Working Up to Legendary Status
“I was a kid, 4 [or] 3 years old, when Snoop hit. And seeing their growth and how they developed as a team and blossomed into somebody you can call a legend — that’s something that I want. I don’t want the ‘pop-over-night’ with the big hit record, because you’re not gonna catch that break every time.
Cutting Off an Idol’s Head
“You can’t really get into the studio with Jay Z or Eminem and look at them like ‘they’re my big homies’; you’ve got to go in there trying to cut their head off. Period.“
Refusing to Run From the Kids
“The impact it [fashion] has is letting the world know, everything starts homegrown, you know? No matter how far or how high it gets, you always have to come back to the soil, you always have to come back to the streets. You always got to look at what the next 13-year-old, same person I was, is wearing because these are the people who make the culture. We can’t run from the kids, period.“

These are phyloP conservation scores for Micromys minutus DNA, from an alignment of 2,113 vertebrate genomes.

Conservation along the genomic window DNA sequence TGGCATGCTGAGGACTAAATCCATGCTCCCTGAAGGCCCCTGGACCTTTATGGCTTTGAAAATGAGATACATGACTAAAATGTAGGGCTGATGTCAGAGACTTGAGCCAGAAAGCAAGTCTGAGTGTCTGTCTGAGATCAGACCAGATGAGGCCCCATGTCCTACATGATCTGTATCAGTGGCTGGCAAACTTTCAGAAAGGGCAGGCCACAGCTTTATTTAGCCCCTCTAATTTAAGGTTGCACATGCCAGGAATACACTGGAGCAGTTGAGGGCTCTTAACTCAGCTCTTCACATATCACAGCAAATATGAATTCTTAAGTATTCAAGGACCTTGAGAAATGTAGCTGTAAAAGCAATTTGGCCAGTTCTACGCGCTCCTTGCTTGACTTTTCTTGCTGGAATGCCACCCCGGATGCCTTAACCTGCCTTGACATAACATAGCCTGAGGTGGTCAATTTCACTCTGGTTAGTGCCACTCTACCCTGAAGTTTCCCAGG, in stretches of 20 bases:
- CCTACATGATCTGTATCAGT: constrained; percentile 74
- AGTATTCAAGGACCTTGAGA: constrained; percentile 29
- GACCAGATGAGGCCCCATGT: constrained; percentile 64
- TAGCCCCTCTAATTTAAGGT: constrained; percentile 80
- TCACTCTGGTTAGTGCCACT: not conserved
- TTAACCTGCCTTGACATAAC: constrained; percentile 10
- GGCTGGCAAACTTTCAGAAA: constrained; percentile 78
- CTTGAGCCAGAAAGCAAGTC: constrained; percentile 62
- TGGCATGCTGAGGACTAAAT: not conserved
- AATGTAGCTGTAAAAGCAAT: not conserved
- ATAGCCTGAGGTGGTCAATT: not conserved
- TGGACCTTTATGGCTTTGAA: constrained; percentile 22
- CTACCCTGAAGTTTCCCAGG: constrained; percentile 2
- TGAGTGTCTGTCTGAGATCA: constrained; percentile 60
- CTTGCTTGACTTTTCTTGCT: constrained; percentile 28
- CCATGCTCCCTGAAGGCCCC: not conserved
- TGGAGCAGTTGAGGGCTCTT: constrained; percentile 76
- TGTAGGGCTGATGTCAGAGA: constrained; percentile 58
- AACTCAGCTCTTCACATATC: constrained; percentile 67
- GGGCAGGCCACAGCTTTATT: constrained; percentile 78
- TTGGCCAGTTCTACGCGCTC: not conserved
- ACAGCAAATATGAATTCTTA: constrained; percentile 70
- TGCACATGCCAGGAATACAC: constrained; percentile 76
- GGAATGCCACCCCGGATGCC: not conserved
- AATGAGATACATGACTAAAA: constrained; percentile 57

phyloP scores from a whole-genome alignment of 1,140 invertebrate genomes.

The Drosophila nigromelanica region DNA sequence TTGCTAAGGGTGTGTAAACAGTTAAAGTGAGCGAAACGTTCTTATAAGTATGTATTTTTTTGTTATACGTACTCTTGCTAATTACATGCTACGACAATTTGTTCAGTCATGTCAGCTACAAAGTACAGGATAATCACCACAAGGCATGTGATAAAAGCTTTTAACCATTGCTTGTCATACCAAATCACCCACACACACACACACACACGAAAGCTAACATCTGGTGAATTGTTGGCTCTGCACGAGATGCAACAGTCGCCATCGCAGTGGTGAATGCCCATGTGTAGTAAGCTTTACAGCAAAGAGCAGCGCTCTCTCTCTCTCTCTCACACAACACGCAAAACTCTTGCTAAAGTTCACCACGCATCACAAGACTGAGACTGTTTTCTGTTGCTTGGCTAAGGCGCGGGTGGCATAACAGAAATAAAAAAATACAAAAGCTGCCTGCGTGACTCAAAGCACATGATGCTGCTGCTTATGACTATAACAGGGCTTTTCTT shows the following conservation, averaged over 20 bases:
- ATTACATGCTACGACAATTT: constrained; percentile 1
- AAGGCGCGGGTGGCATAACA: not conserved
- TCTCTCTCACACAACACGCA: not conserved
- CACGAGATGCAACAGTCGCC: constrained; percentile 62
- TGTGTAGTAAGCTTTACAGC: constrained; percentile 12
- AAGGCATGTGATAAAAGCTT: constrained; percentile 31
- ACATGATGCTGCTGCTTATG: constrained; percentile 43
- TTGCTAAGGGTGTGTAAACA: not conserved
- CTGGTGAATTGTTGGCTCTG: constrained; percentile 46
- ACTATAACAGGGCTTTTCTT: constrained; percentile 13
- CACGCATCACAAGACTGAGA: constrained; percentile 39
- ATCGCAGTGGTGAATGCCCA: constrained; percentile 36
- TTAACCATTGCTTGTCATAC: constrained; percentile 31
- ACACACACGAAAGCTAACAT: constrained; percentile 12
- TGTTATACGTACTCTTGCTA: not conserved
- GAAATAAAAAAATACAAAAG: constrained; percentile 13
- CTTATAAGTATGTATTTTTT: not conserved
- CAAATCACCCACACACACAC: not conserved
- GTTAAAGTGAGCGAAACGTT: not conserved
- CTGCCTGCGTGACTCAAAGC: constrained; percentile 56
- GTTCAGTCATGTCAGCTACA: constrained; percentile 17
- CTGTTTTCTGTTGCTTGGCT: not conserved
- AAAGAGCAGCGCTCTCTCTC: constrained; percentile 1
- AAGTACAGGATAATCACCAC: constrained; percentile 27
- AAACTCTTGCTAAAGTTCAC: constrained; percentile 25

Helping Parents Is a Blessing
“I always thought money was something just to make me happy. But I’ve learned that I feel better being able to help my folks, ’cause we never had nothing. So just to see them excited about my career is more of a blessing than me actually having it for myself.“
Moving Away From the Microwave
“I want to continue to have something that’s not microwavable in a world today where our attention span is pretty much lost. We need something that we can hold on to, so in doing that, I’m [going to] continue to make the music I want to make and say the things I want to say, whether you agree with it or not.“
Building a Lasting Legacy
“When my time has come on earth, I want it to live longer than me, for the grandkids and their kids.”